The View From the Tree : 34 Tricks Printed Magazines Can Do That Apps Can’tMarch 14, 2012 By D. Eadward Tree
Doctors' waiting rooms that used to be bursting with a wide variety of "public place" magazines now sport only a handful of health-related titles. (Diabetes and You? Ooh, hand me that. I need to catch up on my sleep while I wait for the doctor.)
It used to be a big deal when you sold a fancy gatefold package to an advertiser. Now you'll get pushback from some premedia specialist complaining that the piece can't be re-created in this or that electronic format. We have quickly forgotten or overlooked some of the tricks printed magazines can do that have not yet been matched by electronic magazines (or by websites, for that matter).
Sure, electronic editions have their advantages. I've never heard of a Nook edition getting caught in the U.S. Postal Service's FSS (Flats Shredding System) or having out-of-register ads. You can embed sound or video, track click-throughs, count how many people saw an article or ad, and do all kinds of other tricks that would make Gutenberg's head spin.
So, which are better, printed magazines or electronic editions? The answer is the same as Ron Paul's reply to the infamous boxers-or-briefs question: "Depends."
It's like asking whether newsstand copies are better than subscriber copies. Better for what? And why would you choose? Magazine publishers are now living in a both/and world rather than an either/or world (and sometimes it seems like a both-this-and-that-plus-this-and-don't-forget-about-this-and-is-there-an-app-for-that?-world.)
Anyway, here are 34 things (bolded) you can do with printed magazines that you can't do, or do very well, with electronic magazines:
• Be 3D: The e-world is flat. At their best, digital editions can sort of replicate belly bands, flaps, tabs, gatefolds, pop-ups, blow-in cards, embossing, and other pieces that make printed magazines a three-dimensional experience. But it's not the same. Even the fanciest iPad app is a two-dimensional medium.
• See me: Foil stamping, metallic inks and fluorescent inks create colors and visual effects that cannot be replicated with a digital device.
• Sniff me: Until they make a Nook with Smell-O-Vision, you can't put scented varnish or scratch-and-sniff inserts into an electronic magazine.
• Touch me: Varying how different parts of the magazine feel can communicate messages that words can't convey. An ultrasmooth insert says luxury. Textured paper grabs attention. The rough edges of a business reply card subtly remind us there's a call to action. A fabric swatch or special coating let us sample how a product feels. And stiff paper is especially suited to for Viagra ads.
• Peel me: Printed magazines can engage the readers' hands in so many ways beyond just flipping pages—cut out this recipe, peel this strip, tear along the perforation, pull out this card, open this product sample, gently remove this centerfold and hide it from the wife and kids.
• Fruit vandalism: A recent issue of Lucky Peach took the "peel me" tactic to a new level with a page of mock fruit stickers—for example, "Suspiciously Foreign Tomato," "Hand Harvested By Poor People," "Eat Me," and, for you J. Alfred Prufrock fans, "Dare to Eat a Peach" with a picture of T.S. Eliot. When shoppers started placing the little messages in produce departments and trying to use the "$6 Off Entire Purchase" stickers, Lucky Peach got kicked out of Publix supermarkets, and generated more than enough free publicity and online copy sales to make up for the lost newsstand sales. Try that with an app.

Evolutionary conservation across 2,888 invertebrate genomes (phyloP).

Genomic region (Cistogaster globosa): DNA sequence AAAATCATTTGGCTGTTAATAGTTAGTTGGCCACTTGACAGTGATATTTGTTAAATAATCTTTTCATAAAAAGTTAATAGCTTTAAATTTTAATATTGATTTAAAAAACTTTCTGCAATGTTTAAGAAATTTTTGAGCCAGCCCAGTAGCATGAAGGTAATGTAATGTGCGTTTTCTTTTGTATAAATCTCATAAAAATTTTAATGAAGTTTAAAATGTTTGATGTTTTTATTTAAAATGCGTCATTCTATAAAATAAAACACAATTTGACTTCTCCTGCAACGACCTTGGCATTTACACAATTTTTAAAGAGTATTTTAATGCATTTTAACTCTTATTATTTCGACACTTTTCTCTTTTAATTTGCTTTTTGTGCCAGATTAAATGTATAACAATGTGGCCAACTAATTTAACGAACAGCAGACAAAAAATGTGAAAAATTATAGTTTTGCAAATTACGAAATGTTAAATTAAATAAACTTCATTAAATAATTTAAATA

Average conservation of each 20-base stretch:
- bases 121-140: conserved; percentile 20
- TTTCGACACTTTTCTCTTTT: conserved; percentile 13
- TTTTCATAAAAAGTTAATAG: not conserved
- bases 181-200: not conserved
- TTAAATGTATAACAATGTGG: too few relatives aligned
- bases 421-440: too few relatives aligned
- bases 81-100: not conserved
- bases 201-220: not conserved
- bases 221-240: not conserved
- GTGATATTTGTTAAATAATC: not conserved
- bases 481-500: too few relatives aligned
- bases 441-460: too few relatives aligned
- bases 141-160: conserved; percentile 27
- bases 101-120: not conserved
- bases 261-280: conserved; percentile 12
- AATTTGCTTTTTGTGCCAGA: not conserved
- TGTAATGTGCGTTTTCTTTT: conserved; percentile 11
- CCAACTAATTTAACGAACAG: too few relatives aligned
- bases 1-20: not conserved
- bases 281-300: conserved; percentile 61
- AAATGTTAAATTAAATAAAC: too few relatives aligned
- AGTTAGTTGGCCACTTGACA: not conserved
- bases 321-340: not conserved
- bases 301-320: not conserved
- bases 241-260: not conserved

• "Like a version": Print magazines routinely mix a variety of regional and demographic offerings to create hundreds or even thousands of versions, such as affluent women in the Illinois portion of the St. Louis area or soybean farmers in southwest Pennsylvania whose subscription is about to expire. In theory, you can do that with electronic versions, but for the most part the software, procedures or workflows—and sometimes the customer data—is sufficiently lacking to make such versioning practical or profitable.
• Getting it for free: Some of you are reading this article in a copy you picked up at the Publishing Business Conference. Has anyone at the show handed you an app? Free print copies are an effective means of reaching targeted audiences at airports, hair salons, car-repair shops, hotels, hospital waiting rooms, and even in people's homes.
• Expose yourself: The U.S. newsstand system is in serious trouble, but it's still the most powerful way of getting a consumer publication in front of potential readers. Having a strong product on the newsstand even boosts e-edition sales and Web traffic. It's no coincidence that the app world has borrowed the term "newsstand" as a place to show off a selection of publications.
• Size matters: Digital screens can't do justice to a full-page spread. But small can also be beautiful: Digest-sized booklets, tipped-in product samples, half-page inserts, and narrow pages are real stand-outs in print.
• Keepin' it real: Many thanks to Deborah Corn of PrintMediaCentr.com, who stirred up a helpful discussion about magazines among fellow print geeks at the Print Production Professionals LinkedIn group she manages. Deborah chipped in with this cutting-edge commentary: "With Print as your starting base, you can enhance that content with Augmented Reality or Documobi—and make that experience richer. Unless you have two tablets or two mobile phones, you can't do that with digital alone." Don't ask this old print dinosaur to explain: I can't move on to Augmented Reality until I learn to handle regular Reality (which my stoner friend says is just a crutch for people who can't handle drugs). PE
D. Eadward Tree is the pseudonymous Chief Arborist for Dead Tree Edition (http://deadtreeedition.blogspot.com), recently named by industry commentator Patrick Henry as one of the top 10 blogs for printers and publishers.